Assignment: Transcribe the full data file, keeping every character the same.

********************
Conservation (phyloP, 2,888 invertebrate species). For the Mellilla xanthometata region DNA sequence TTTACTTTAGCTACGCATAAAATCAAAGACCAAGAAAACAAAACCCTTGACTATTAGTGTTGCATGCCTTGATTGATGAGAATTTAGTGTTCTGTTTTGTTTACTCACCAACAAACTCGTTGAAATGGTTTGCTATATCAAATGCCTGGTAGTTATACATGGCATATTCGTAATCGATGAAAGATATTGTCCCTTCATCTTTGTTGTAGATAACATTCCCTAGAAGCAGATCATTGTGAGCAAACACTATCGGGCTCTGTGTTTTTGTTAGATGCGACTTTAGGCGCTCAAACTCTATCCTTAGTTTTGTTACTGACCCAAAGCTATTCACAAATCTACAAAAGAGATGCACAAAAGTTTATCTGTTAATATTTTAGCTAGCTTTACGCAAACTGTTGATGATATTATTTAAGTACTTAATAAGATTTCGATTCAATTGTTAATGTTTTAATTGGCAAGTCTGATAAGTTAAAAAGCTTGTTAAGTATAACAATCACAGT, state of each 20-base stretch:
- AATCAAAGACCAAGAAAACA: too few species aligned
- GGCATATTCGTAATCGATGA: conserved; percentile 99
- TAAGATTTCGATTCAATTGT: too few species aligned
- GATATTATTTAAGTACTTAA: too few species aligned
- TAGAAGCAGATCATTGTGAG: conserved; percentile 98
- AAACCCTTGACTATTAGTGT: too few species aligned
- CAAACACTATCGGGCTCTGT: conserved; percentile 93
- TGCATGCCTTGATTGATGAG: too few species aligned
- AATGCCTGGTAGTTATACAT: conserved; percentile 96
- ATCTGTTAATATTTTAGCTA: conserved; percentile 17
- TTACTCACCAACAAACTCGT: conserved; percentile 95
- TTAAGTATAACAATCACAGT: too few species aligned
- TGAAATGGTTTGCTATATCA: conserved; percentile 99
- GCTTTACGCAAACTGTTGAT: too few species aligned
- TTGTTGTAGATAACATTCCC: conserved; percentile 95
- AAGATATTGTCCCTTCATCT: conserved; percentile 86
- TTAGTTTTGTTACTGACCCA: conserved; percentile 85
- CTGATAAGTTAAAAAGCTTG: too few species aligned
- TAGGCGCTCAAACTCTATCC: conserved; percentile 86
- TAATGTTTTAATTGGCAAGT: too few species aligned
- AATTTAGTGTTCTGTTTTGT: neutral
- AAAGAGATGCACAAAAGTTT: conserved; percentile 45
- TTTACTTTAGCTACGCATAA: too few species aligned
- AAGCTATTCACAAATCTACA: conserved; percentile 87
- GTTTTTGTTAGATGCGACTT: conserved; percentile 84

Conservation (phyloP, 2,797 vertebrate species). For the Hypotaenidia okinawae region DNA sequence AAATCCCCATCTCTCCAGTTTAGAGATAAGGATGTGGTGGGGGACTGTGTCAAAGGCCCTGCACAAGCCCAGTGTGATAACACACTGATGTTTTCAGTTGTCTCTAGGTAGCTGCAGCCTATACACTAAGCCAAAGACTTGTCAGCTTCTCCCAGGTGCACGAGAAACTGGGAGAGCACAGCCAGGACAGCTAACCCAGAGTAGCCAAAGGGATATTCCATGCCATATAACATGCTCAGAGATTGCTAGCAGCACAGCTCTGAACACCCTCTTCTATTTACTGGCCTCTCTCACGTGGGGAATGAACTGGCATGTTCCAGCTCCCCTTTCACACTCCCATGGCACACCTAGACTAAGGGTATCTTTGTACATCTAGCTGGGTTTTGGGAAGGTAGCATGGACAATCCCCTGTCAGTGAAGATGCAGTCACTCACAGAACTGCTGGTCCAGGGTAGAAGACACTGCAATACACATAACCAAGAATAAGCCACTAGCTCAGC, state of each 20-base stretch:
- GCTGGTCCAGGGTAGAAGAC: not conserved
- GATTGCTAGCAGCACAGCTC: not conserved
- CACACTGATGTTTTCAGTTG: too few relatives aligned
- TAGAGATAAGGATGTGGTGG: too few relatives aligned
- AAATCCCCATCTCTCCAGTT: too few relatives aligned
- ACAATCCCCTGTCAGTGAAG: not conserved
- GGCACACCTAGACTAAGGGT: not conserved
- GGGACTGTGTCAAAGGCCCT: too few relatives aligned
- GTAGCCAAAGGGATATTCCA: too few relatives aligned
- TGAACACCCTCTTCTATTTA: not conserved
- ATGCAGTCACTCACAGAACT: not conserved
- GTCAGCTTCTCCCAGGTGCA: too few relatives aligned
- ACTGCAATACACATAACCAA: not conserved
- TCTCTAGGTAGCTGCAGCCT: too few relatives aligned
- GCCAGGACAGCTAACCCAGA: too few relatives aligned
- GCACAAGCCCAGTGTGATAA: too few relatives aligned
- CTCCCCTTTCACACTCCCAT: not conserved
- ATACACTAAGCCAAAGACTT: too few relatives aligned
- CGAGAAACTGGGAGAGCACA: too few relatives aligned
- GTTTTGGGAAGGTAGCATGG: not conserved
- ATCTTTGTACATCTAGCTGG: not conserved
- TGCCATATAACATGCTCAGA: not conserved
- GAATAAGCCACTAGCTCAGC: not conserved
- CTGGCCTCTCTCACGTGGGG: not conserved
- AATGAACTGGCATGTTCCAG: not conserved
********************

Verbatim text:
Conservation (phyloP, 2,888 invertebrate species). For the Mellilla xanthometata region DNA sequence TTTACTTTAGCTACGCATAAAATCAAAGACCAAGAAAACAAAACCCTTGACTATTAGTGTTGCATGCCTTGATTGATGAGAATTTAGTGTTCTGTTTTGTTTACTCACCAACAAACTCGTTGAAATGGTTTGCTATATCAAATGCCTGGTAGTTATACATGGCATATTCGTAATCGATGAAAGATATTGTCCCTTCATCTTTGTTGTAGATAACATTCCCTAGAAGCAGATCATTGTGAGCAAACACTATCGGGCTCTGTGTTTTTGTTAGATGCGACTTTAGGCGCTCAAACTCTATCCTTAGTTTTGTTACTGACCCAAAGCTATTCACAAATCTACAAAAGAGATGCACAAAAGTTTATCTGTTAATATTTTAGCTAGCTTTACGCAAACTGTTGATGATATTATTTAAGTACTTAATAAGATTTCGATTCAATTGTTAATGTTTTAATTGGCAAGTCTGATAAGTTAAAAAGCTTGTTAAGTATAACAATCACAGT, state of each 20-base stretch:
- AATCAAAGACCAAGAAAACA: too few species aligned
- GGCATATTCGTAATCGATGA: conserved; percentile 99
- TAAGATTTCGATTCAATTGT: too few species aligned
- GATATTATTTAAGTACTTAA: too few species aligned
- TAGAAGCAGATCATTGTGAG: conserved; percentile 98
- AAACCCTTGACTATTAGTGT: too few species aligned
- CAAACACTATCGGGCTCTGT: conserved; percentile 93
- TGCATGCCTTGATTGATGAG: too few species aligned
- AATGCCTGGTAGTTATACAT: conserved; percentile 96
- ATCTGTTAATATTTTAGCTA: conserved; percentile 17
- TTACTCACCAACAAACTCGT: conserved; percentile 95
- TTAAGTATAACAATCACAGT: too few species aligned
- TGAAATGGTTTGCTATATCA: conserved; percentile 99
- GCTTTACGCAAACTGTTGAT: too few species aligned
- TTGTTGTAGATAACATTCCC: conserved; percentile 95
- AAGATATTGTCCCTTCATCT: conserved; percentile 86
- TTAGTTTTGTTACTGACCCA: conserved; percentile 85
- CTGATAAGTTAAAAAGCTTG: too few species aligned
- TAGGCGCTCAAACTCTATCC: conserved; percentile 86
- TAATGTTTTAATTGGCAAGT: too few species aligned
- AATTTAGTGTTCTGTTTTGT: neutral
- AAAGAGATGCACAAAAGTTT: conserved; percentile 45
- TTTACTTTAGCTACGCATAA: too few species aligned
- AAGCTATTCACAAATCTACA: conserved; percentile 87
- GTTTTTGTTAGATGCGACTT: conserved; percentile 84

Conservation (phyloP, 2,797 vertebrate species). For the Hypotaenidia okinawae region DNA sequence AAATCCCCATCTCTCCAGTTTAGAGATAAGGATGTGGTGGGGGACTGTGTCAAAGGCCCTGCACAAGCCCAGTGTGATAACACACTGATGTTTTCAGTTGTCTCTAGGTAGCTGCAGCCTATACACTAAGCCAAAGACTTGTCAGCTTCTCCCAGGTGCACGAGAAACTGGGAGAGCACAGCCAGGACAGCTAACCCAGAGTAGCCAAAGGGATATTCCATGCCATATAACATGCTCAGAGATTGCTAGCAGCACAGCTCTGAACACCCTCTTCTATTTACTGGCCTCTCTCACGTGGGGAATGAACTGGCATGTTCCAGCTCCCCTTTCACACTCCCATGGCACACCTAGACTAAGGGTATCTTTGTACATCTAGCTGGGTTTTGGGAAGGTAGCATGGACAATCCCCTGTCAGTGAAGATGCAGTCACTCACAGAACTGCTGGTCCAGGGTAGAAGACACTGCAATACACATAACCAAGAATAAGCCACTAGCTCAGC, state of each 20-base stretch:
- GCTGGTCCAGGGTAGAAGAC: not conserved
- GATTGCTAGCAGCACAGCTC: not conserved
- CACACTGATGTTTTCAGTTG: too few relatives aligned
- TAGAGATAAGGATGTGGTGG: too few relatives aligned
- AAATCCCCATCTCTCCAGTT: too few relatives aligned
- ACAATCCCCTGTCAGTGAAG: not conserved
- GGCACACCTAGACTAAGGGT: not conserved
- GGGACTGTGTCAAAGGCCCT: too few relatives aligned
- GTAGCCAAAGGGATATTCCA: too few relatives aligned
- TGAACACCCTCTTCTATTTA: not conserved
- ATGCAGTCACTCACAGAACT: not conserved
- GTCAGCTTCTCCCAGGTGCA: too few relatives aligned
- ACTGCAATACACATAACCAA: not conserved
- TCTCTAGGTAGCTGCAGCCT: too few relatives aligned
- GCCAGGACAGCTAACCCAGA: too few relatives aligned
- GCACAAGCCCAGTGTGATAA: too few relatives aligned
- CTCCCCTTTCACACTCCCAT: not conserved
- ATACACTAAGCCAAAGACTT: too few relatives aligned
- CGAGAAACTGGGAGAGCACA: too few relatives aligned
- GTTTTGGGAAGGTAGCATGG: not conserved
- ATCTTTGTACATCTAGCTGG: not conserved
- TGCCATATAACATGCTCAGA: not conserved
- GAATAAGCCACTAGCTCAGC: not conserved
- CTGGCCTCTCTCACGTGGGG: not conserved
- AATGAACTGGCATGTTCCAG: not conserved